As in most of Japan, 2011 was a difficult year for tourism in Tanabe City in Wakayama Prefecture.
Prospects for the city’s already-quiet tourism industry were looking bleak.
The entire nation had been rocked on March 11 by a 9.0 magnitude earthquake and subsequent tsunami, then government-mandated evacuations around the Fukushima Daiichi nuclear power plants.
Between March and April of 2011, inbound tourist arrivals are estimated to have dropped 90% across Japan.
Then, just as Tanabe was regrouping for the fall tourist season, a major typhoon hit the region in September.
Floods and landslides destroyed roads, houses, rail lines and the city’s newly built heritage center.
“It was devastating,” says Brad Towle, international tourism promotion and development director for the Tanabe City Kumano Tourism Bureau.
Yet from these calamities an unexpected outcome emerged, one that affirmed that a unique model of tourism development recently introduced in Tanabe was working.
“All tours to the area were canceled except those from our local reservation system,” says Towle. “Travel agencies had given up on our community, but because we had created our own community systems, we were stronger and could control our destiny.
“Because of the strength of these local relationships and grassroots systems, our city recovered much quicker than those around us.”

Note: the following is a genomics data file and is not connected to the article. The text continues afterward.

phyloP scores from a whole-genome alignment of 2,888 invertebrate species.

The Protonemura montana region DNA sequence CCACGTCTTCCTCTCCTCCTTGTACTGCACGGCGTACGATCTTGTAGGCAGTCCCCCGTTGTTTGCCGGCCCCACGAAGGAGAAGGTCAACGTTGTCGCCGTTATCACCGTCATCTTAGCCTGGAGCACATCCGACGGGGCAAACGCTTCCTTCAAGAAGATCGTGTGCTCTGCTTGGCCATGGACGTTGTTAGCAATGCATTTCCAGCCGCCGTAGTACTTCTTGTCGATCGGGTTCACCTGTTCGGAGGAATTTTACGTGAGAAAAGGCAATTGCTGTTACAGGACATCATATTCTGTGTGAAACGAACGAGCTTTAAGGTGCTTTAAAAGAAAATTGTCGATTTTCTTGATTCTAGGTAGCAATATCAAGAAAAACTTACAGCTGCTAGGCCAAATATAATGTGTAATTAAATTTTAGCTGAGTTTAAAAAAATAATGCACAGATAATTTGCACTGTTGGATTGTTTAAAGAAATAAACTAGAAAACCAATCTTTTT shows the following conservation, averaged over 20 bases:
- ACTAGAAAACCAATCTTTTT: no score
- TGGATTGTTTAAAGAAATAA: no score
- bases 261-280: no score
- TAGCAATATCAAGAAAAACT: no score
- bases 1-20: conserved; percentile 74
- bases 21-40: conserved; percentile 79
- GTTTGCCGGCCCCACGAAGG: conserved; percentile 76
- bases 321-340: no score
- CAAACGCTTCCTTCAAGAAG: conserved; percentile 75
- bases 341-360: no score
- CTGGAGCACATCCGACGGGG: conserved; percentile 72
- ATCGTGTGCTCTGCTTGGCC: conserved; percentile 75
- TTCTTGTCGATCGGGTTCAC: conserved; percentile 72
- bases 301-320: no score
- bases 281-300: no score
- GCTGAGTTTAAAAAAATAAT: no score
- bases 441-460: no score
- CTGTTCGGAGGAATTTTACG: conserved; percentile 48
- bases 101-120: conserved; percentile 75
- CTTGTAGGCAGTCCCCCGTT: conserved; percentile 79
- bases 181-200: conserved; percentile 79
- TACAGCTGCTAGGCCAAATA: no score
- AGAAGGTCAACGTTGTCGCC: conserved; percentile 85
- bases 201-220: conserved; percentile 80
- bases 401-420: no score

Those “grassroots systems” refer to a groundbreaking community-based tourism model developed in part by Towle, in which “community members are actively involved in the entire (tourism development) process,” from creating a tourism vision, implementing booking systems, improving infrastructure, even creating branding, marketing and sales initiatives, according to the tourism officer.
Originally from a small town in Manitoba, Canada, Towle has lived in Japan on and off since 1999.
He became a founding member of the Tanabe City Kumano Tourism Bureau in 2006.
Sizing up the challenges of promoting tourism in a small, relatively un-publicized area — about 80,000 people live in the larger Tanabe City area — Towle went to work to create a local reservations system and overcome language barriers.
Since many of the family-run businesses in the area had neither the means to market their services nor ability to speak foreign languages, it had been difficult for travelers, especially international travelers, to research the area or make reservations.
After consulting the community, an online reservation system in Japanese, Chinese, Korean, English, French and Spanish was built, allowing travelers to more easily book services directly with individual businesses.
The result was the most thorough guide to the area ever published and a platform to promote local services.
“Every business can be a member,” says Towle. “By packing all local businesses into one site, profits go back to Tanabe instead of to travel agencies in big cities.”
‘Nothing else like it.’
In order to serve as a middleman between travelers and businesses, the tourism office had to be registered as a travel agency.
This required immense amounts of funding, paperwork and lobbying.
“Japan has been ruled by large, powerful travel agencies for so long,” says Towle. “Nobody could visualize this kind of tourism model and that it could actually be effective.
“There’s nothing else like it in Japan.”